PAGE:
Ginkgo Biloba For Memory Improvement – Yes It Works, No It Doesn’t, Yes It Does – Who should You believe?

Have you ever heard someone back up some argument with “well research has proven that….”

Now I used to be impressed by those sorts of statements because I thought they had done their own reading around the subject and of course if research has proven that… (whatever “that” might be) then it must be true.

Somewhere at sometime young and intelligent researchers have donned their white coats, looked patronisingly over the top of their specs and have announced “our findings show that….” (whatever “that” might be). These findings then get published in some obscure journal, a rather keen writer for some book or popular publication stumbles across the report, adds a bit of readership friendly spin and all of a sudden this research is being quoted by every living room armchair expert to justify their own often convoluted opinions.

As someone who is avidly interested in improving my memory and mental alertness and abilities and in helping thousands of others to do the same, I am naturally drawn towards any article on research associated with memory improvement.

Only last month there was a short filler article in the March edition of New Scientist Magazine that had the headline:

“Ginkgo Could Aid Memory Formation”

It seems that the university of California have discovered that people with Down’s Syndrome can have their memory boosted using a Gingko tree extract. Combined with an unpronounceable drug (thankfully known as PTZ), Ginkgo helps block a neuro-transmitter called GABA (the Hut maybe?) which inhibits neurons in the hippocampus (a part of the brain important for memory formation).

In terms I can understand, there is something in the brain that gets in the way of memories being formed in the part of the brain important for forming memories and Gingko and PTZ blocks whatever that is.

Fantastic I thought – another study that is confirming the long held belief by certainly some sections of the alternative medicine community that Gingko Biloba is good for your memory.

And then at the weekend, the Times ran an even shorter filler article about Gingko Biloba and memory improvement. In a 13 year study designed to discover whether Gingko protects against long term memory loss, the guys and gals in white coats found that people who took it were 24% less likely to die during the study. So perhaps taking Gingko is the secret to a longer life?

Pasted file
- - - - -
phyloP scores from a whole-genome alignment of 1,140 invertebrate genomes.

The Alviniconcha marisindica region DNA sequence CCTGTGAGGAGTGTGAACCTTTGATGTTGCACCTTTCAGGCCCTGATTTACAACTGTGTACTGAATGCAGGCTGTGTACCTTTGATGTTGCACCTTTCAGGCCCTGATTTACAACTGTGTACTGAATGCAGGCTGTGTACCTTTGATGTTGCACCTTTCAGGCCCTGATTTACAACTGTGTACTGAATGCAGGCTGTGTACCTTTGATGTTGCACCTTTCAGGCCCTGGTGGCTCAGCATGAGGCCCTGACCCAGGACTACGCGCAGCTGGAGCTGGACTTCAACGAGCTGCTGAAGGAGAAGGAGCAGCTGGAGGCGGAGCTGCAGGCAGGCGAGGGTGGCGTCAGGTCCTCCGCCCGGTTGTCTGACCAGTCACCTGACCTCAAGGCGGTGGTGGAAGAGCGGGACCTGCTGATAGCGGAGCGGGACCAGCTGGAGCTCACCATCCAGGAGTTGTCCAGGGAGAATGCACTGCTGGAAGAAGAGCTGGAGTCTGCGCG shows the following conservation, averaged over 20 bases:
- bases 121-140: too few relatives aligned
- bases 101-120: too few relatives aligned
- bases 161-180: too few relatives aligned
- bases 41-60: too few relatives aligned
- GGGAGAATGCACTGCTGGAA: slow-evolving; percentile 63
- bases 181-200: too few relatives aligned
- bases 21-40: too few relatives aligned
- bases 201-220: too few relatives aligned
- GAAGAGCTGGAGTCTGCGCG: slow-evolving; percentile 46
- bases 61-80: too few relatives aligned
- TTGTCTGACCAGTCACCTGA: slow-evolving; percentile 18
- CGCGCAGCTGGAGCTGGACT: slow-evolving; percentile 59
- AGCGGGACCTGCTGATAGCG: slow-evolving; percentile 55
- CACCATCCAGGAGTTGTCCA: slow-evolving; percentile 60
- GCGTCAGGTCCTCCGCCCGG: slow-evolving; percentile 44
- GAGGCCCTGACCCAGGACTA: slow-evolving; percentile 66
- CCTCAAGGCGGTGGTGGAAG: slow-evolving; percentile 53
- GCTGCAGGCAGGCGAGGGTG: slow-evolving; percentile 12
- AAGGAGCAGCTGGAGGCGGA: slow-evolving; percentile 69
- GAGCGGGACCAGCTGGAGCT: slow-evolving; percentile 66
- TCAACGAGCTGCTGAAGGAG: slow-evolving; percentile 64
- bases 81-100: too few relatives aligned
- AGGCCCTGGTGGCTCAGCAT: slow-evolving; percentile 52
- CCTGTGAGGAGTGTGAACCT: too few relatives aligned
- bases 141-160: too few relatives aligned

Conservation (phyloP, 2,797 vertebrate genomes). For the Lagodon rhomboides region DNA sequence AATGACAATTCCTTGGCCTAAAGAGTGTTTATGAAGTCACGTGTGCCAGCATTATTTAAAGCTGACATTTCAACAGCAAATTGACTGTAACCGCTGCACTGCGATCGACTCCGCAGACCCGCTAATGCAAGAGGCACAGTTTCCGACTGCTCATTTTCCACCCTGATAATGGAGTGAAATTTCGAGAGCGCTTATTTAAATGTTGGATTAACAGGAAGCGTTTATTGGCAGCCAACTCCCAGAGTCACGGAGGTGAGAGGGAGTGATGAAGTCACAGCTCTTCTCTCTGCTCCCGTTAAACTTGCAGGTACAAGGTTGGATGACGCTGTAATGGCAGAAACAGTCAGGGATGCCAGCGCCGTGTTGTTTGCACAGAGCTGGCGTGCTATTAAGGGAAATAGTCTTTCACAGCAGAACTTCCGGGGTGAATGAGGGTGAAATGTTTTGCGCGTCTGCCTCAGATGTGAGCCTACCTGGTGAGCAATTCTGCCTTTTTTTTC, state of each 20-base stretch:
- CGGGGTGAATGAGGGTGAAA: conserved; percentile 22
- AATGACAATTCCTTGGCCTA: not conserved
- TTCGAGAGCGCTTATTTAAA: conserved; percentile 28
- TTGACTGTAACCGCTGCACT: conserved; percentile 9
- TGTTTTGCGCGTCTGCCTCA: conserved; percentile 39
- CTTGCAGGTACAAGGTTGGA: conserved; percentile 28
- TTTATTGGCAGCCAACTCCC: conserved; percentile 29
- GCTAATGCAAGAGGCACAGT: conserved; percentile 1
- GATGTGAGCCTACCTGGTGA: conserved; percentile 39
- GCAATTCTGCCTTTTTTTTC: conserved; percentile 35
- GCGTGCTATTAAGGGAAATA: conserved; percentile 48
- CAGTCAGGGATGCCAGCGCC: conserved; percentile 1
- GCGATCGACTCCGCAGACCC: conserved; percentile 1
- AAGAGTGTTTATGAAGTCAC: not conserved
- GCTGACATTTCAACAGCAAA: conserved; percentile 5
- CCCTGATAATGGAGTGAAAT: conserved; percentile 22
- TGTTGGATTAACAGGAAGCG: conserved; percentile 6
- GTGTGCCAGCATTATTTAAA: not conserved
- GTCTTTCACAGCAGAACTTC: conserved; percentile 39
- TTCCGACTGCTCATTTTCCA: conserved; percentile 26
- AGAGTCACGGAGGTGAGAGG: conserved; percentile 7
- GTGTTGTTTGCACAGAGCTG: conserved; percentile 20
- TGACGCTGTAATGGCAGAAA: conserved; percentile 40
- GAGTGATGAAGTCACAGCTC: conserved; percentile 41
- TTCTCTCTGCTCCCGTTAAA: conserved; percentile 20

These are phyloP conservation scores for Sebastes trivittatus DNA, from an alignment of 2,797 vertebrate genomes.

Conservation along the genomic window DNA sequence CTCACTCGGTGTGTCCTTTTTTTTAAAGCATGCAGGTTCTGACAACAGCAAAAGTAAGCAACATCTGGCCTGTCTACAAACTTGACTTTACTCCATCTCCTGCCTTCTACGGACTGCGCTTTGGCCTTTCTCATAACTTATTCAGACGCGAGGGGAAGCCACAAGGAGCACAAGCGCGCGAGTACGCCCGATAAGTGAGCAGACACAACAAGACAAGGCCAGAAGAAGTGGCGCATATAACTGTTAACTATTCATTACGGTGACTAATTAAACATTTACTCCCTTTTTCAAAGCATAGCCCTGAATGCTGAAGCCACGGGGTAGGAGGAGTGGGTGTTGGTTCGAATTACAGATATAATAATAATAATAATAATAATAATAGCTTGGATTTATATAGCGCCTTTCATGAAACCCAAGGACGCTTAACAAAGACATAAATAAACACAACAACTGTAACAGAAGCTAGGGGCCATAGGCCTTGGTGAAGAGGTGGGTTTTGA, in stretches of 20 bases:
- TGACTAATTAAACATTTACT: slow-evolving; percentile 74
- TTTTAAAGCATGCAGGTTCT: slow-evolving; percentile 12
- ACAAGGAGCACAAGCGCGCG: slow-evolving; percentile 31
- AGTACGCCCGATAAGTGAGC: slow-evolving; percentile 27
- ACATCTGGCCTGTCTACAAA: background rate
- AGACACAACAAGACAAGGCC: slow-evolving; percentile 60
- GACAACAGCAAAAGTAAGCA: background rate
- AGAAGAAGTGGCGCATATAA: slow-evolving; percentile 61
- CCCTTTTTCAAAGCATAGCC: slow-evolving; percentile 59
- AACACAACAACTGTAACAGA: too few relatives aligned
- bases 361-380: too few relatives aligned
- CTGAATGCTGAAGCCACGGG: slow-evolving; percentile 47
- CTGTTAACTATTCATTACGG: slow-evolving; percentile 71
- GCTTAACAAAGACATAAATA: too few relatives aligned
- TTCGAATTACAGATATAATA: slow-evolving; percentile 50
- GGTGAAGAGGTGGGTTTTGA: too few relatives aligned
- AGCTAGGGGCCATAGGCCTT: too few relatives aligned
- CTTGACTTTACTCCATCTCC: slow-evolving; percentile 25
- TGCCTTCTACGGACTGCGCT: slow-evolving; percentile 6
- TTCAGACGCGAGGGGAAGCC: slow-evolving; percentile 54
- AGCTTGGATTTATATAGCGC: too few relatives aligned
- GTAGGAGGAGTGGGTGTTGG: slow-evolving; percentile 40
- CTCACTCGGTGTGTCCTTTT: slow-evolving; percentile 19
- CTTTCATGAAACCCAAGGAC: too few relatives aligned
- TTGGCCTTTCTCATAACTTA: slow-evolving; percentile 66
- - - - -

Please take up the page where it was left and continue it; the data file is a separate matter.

Mmmmm interesting, but what about memory improvement?  Does Gingko Biloba help improve my memory because I don’t want to live any longer than my normal life expectancy if I can’t remember any of it!

Well apparently the article quite simply says “They found it doesn’t”.

So in the space of just a few weeks, two very different articles in respected publications offer somewhat contradictory reports about the usefulness and value of taking Gingko Biloba to improve your memory.

So who is right?

Well it is difficult to make any useful conclusion on the scant evidence offered in the reports of both studies. Of course if you are in the “Yes Ginkgo does help improve your memory” camp then you will be drawn towards one study and might suppress the other. Likewise if you are an advocate of the “Gingko for memory improvement – Crap!” school of thought then we know which study you’ll be quoting don’t we.

Still that doesn’t help us decide whether or not we should seriously consider incorporating Gingko Biloba into our diet if we want to experience a better performing memory.

So I have done a little of my own memory research on your behalf and found even more contradictions about the benefits or not as the case may be. However I did find a brilliant article called “The Lowdown on Gingko Biloba” on the Scientific American Website.

They conclude that there is some weak evidence to suggest that taking Gingko Biloba does help with cognitive performance (eg memory) under some conditions but not enough to make a global positive statement to that effect. First of all there are too few studies and many of them involve too few subjects to make a strong statement. However encouragingly they do say that there are enough positive findings to warrant further research in this area.

It is a good article and easy to read (albeit with the occasional scientific term to confuse and bemuse) and I’d recommend that you go and have a read of it.

But where does that leave you with taking Gingko Biloba (or not) as the case may be? Well I take it every day because I believe it does help memory performance based on the little I have read about it. Now I may be strongly influenced by the marketing blurb of the Vitamin Supplement industry (which can be very compelling) and I do not have any strong research to back up my decision. But it is a natural root extract, I take the recommended dose and it certainly won’t do me any harm (as long as I am aware).

Chinese medicine is a strong advocate of it and that is good enough for me.

I suggest you read what is out there and make your own decision. Let me know what you think. Of course it does go without saying (but I will say it anyway) – Always consult your doctor before making any changes to your diet or taking supplements to enhance it.